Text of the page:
Chelsea Proskow is a public health nurse in Yarmouth and is involved with the tri-county area’s Baby-Friendly Initiative, which organized a gathering of women and mothers to support World Breastfeeding Week and increase local awareness on the topic.
Proskow is an advocate, and feels women should be comfortable exercising their human right to breastfeed their babies wherever, and whenever.
“This needs to be normalized. There are still mothers who feel ashamed, who feel pressure to not breastfeed. We need to change that,” she said.
Paving the way for other mothers
Digby resident Ariel Rice attended the event with her daughter, 9-month-old Skyler, who heartily chewed on an apple.
She’s the first in her friend group to have a baby, and is intentionally paving the way for her friends trying to conceive to feel comfortable breastfeeding anywhere.
“I do it whenever I feel comfortable, because I know some people are more hesitant. I want my friends to see it, and to know they can do it too when they have their own babies,” she said.
“I’m here today to help support the community, and to bread down this outdated stigma that breastfeeding in public is wrong.”
Taking an old stigma to task
Proskow agrees the stigma is still tangible. In the tri-county area, she says Yarmouth has the highest numbers of breastfeeding moms. Digby comes in second, and Shelburne in third.
Numbers across the area are low, with less than half of mothers choosing to breastfeed their children.
“There are still circumstances when women are told not to do it,” she said.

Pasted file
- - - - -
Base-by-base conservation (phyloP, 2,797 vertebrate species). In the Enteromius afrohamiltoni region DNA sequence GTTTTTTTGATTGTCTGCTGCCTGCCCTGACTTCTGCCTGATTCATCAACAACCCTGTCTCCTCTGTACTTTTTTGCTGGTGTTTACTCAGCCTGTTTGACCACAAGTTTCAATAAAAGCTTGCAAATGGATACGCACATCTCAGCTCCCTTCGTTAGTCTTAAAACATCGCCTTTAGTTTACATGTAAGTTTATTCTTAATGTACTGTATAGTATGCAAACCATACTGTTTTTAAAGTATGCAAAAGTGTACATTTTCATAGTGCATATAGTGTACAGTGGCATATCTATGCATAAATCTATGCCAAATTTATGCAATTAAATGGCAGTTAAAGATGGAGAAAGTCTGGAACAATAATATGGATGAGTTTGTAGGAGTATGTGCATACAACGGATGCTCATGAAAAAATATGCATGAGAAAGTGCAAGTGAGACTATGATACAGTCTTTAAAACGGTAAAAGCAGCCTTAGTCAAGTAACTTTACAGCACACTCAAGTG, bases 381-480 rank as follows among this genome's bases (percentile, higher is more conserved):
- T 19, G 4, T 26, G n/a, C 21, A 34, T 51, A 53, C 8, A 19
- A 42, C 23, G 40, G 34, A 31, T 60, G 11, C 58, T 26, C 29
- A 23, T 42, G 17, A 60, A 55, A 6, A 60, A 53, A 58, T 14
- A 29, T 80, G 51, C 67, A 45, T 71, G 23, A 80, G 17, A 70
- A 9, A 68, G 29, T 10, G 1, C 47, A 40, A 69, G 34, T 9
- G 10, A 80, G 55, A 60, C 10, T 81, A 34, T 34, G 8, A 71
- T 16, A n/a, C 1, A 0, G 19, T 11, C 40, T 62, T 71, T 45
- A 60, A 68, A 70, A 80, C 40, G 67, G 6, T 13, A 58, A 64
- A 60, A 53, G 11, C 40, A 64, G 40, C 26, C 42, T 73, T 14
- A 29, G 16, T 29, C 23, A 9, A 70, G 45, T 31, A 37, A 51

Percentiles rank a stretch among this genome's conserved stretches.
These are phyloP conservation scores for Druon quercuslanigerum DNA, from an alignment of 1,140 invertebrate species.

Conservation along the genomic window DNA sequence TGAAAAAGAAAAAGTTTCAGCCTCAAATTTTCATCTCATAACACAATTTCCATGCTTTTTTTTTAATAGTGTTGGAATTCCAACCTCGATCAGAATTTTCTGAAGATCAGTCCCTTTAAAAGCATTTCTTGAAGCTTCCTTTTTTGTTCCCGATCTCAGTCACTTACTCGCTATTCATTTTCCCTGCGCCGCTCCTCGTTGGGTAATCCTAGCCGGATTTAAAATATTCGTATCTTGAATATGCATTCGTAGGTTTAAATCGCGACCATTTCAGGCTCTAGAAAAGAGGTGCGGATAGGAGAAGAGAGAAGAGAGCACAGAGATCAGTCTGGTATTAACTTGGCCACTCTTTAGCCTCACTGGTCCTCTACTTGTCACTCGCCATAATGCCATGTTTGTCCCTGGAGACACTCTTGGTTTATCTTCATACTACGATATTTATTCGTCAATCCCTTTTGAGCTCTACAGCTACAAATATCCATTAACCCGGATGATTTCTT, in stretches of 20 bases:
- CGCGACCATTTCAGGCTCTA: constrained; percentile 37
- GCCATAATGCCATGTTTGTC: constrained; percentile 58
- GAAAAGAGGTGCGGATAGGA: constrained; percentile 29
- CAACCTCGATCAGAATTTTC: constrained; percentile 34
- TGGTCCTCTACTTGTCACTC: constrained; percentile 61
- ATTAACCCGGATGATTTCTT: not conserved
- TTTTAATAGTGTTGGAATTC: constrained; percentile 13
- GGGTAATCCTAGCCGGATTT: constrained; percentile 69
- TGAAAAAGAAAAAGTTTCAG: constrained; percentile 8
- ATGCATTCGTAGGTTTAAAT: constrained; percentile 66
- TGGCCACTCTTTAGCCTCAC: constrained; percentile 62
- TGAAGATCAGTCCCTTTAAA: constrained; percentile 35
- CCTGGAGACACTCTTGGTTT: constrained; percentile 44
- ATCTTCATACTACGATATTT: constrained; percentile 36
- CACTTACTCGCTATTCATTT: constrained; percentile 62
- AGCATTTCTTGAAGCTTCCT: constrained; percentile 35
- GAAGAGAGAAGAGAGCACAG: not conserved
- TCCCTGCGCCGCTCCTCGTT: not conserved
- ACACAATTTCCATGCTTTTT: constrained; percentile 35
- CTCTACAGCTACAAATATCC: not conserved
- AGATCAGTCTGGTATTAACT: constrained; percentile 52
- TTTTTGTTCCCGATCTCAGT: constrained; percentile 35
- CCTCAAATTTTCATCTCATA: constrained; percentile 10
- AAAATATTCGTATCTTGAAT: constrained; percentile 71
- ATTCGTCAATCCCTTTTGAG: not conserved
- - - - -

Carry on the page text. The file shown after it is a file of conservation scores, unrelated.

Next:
“It’s unacceptable. It’s proven to be the healthiest way to nurse your child.”
Mothers supporting each other
Proskow was once approached by a woman in Clare while breastfeeding her child at a restaurant.
While she expected the woman to reproach her for it, she was surprised when she thanked her instead, saying how happy she was to see a woman breastfeeding comfortably in public.
Proskow is hopeful other mothers will have similarly positive experiences, but knows this is not always the case.
“Those kind of interactions mean so much to young mothers. To have someone tell you they appreciate what you’re doing makes a huge difference,” she said.
“That makes me frustrated because it’s her right, and it’s that baby’s right. Would you tell a mom who’s bottle-feeding to stop?” she asks.
Supports that exist in Digby
Fellow advocate Sam Lewis works at the Digby Family Centre, and works with mothers doing pre- and post-natal care at the centre. She’s worked as the Healthy Mom, Healthy Babies Coordinator for two years, and went to the centre herself three years ago while getting ready for her child.
“It’s important to know supports exist for women to promote breastfeeding. That’s what most of my work focuses on,” she said.
“Young mothers are particularly vulnerable, and need to know that support is there. These events are great, because they show them it really is.”